Welcome to The Veritas Project.
People featured on this series will simply be asked to talk about something, anything, that matters to them. This blog is a combined inspiration from Humans of New York (HONY), and Harvard’s First-Year Outdoor Program (FOP).
I spent my FOP trip last August backpacking with nine other people on the Long Trail in Vermont. Two were rising juniors, leading the trip, while the other eight of us were incoming freshmen. A lot has been written about the magic of FOP, so I won’t spend all the time I could describing how real it is (or maybe I will, some other day).
There was something special about being in the woods, where the ten of us talked about ourselves so openly, in a way I never thought people who had known each other for a mere 48 hours could. In those five days, I became closer to these nine people than I did in months with other people I met, once we were all back on campus. It may have been how the ten of us went five days without showering together, or how we learned very quickly to be transparent about our bowel needs.
But I think a lot of it was the vulnerability and openness with which we talked about ourselves, whether it was sitting together around a campsite at night or chatting one-on-one as we were making our way through a trail: what moments in our past had defined us, when we had failed, what we hoped to make out of our lives and ourselves.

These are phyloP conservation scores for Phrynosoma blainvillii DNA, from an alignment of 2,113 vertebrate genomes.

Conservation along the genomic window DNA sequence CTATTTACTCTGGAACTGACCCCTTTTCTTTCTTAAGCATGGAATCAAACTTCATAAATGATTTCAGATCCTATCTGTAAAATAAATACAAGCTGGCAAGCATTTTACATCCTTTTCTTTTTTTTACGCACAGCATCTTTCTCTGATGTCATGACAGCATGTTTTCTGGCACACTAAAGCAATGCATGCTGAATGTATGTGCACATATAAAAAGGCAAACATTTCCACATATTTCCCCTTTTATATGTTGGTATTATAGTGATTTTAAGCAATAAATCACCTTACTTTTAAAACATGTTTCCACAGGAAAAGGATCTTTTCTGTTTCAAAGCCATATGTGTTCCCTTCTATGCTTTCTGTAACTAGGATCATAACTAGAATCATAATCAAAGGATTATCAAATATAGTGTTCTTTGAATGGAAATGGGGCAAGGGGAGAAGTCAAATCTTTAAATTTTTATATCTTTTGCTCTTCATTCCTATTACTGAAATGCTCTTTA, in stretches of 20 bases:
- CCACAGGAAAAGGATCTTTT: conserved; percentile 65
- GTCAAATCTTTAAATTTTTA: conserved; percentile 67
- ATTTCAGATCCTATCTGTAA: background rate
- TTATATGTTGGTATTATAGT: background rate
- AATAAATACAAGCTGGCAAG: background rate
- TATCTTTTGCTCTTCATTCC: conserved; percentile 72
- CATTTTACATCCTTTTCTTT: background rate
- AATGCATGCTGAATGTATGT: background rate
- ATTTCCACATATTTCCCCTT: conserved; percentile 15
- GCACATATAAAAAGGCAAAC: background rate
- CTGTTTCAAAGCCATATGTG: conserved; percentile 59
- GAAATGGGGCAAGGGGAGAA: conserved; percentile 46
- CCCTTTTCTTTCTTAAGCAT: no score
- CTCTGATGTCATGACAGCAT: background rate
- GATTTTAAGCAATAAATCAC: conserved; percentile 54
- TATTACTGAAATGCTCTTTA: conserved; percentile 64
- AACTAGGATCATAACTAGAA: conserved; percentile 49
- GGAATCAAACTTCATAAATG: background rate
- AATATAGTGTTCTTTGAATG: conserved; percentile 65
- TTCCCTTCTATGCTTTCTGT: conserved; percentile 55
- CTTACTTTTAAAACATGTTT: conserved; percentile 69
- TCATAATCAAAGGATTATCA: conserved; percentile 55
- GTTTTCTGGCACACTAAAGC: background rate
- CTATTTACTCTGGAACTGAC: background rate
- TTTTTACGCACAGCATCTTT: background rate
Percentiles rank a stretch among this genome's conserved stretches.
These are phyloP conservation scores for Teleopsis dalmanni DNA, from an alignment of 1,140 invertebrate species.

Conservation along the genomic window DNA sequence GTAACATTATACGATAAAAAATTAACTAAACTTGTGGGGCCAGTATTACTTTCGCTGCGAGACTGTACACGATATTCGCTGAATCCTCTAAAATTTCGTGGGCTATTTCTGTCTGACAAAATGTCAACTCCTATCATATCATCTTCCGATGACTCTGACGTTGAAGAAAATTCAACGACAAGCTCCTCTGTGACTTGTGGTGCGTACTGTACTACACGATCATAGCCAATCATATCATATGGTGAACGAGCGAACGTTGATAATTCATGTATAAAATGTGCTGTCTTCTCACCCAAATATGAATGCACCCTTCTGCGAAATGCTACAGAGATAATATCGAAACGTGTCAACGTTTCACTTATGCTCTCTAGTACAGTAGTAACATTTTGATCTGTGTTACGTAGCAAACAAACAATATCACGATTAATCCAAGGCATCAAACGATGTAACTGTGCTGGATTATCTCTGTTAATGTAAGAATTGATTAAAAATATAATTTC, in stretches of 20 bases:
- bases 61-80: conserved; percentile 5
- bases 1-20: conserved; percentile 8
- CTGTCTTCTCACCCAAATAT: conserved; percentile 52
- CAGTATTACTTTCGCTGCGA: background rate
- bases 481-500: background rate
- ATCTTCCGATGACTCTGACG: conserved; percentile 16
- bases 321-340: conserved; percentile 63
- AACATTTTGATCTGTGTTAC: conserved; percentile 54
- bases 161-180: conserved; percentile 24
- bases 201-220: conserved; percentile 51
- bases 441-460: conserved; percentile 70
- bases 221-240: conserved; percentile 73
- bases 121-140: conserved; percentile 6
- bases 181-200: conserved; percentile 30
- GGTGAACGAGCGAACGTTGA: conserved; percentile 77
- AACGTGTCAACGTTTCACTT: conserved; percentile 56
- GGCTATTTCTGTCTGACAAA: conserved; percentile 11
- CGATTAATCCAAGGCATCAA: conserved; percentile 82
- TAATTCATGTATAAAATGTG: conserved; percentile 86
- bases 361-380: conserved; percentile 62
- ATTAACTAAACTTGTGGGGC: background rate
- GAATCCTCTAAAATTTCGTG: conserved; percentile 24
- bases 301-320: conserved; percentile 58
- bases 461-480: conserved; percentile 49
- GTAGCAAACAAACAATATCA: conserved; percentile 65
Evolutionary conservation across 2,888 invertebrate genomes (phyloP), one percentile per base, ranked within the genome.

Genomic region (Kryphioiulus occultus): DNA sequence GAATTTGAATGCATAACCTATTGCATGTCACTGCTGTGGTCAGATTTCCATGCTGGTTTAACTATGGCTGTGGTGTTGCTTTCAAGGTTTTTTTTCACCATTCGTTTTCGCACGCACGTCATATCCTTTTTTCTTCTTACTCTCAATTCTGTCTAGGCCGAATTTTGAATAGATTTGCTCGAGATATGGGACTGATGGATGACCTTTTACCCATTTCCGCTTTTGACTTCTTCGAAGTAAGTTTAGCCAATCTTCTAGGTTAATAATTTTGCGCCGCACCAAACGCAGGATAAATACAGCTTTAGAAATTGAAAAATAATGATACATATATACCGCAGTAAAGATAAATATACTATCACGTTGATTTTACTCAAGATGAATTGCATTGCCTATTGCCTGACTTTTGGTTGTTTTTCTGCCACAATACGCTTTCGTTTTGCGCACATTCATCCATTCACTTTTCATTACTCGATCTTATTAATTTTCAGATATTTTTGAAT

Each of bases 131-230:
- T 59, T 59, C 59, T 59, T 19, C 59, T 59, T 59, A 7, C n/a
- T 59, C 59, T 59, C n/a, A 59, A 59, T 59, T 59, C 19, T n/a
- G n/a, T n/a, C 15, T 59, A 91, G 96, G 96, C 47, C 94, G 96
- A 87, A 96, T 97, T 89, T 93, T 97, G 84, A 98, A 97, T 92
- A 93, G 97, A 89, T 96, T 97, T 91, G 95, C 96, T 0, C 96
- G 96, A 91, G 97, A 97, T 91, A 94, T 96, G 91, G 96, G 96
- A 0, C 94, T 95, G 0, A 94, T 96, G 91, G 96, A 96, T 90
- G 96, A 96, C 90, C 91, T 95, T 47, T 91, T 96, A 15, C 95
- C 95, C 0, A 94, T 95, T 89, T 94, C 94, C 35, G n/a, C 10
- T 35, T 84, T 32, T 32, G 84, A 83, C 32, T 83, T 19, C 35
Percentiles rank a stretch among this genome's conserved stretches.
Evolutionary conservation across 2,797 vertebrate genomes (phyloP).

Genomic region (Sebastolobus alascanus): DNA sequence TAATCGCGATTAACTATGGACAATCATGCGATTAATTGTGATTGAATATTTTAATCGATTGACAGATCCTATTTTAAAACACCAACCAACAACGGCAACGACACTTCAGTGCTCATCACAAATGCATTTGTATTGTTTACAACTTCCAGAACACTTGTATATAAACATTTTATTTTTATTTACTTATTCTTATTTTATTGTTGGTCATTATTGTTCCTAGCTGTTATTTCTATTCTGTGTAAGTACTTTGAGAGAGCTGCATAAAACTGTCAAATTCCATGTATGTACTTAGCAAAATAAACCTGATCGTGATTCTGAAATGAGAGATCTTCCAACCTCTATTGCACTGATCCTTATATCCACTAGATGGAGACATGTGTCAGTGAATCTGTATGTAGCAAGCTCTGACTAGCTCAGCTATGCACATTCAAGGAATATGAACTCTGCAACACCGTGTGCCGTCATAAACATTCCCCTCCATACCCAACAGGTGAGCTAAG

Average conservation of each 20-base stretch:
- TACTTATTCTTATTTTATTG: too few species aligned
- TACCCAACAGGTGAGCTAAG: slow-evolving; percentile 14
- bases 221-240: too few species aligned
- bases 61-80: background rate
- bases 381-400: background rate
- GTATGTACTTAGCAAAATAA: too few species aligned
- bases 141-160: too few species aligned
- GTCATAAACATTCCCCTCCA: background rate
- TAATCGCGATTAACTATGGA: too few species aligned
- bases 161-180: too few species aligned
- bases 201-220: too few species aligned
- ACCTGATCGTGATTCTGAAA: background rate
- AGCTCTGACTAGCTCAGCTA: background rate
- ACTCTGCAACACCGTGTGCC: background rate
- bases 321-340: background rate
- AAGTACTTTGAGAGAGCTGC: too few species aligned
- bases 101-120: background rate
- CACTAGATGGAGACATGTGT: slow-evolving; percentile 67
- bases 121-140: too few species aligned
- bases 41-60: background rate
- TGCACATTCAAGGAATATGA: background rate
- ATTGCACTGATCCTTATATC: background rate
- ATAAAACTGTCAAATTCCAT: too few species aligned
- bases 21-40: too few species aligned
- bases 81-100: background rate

These conversations, which were refreshingly common on the trail, became rare gems once we arrived back on campus. And it isn’t that we no longer valued them. It’s that on a typical day, as we rush from class to lunch to extracurriculars, every minute is fleeting. We’re thinking of ten different things, and don’t make much time to take a break, and simply spend an afternoon talking with someone. Our busy schedules are exciting, and what we spend our time doing is important to us in some way or another. However, it was beautiful to see on FOP what slowing down was able to do for us, when we could just spend all our energy hiking up a trail and getting to know one another.
The Veritas Project will be a place for these open conversations. It will be like HONY in format, profiling many people, and like FOP in substance (minus the BO), communicating what is important to each of us. And the name, The Veritas Project, hopefully captures the goal of the series, as well as the fact that it will focus on the Harvard community, from students to faculty to those in the Square.
I am so grateful that our very own Dean Pfister is the first person to be a part of The Veritas Project. He loves fungi, and you will find out why tomorrow.
What matters to you? If you or anyone you know would like to be featured on The Veritas Project, please email email@example.com.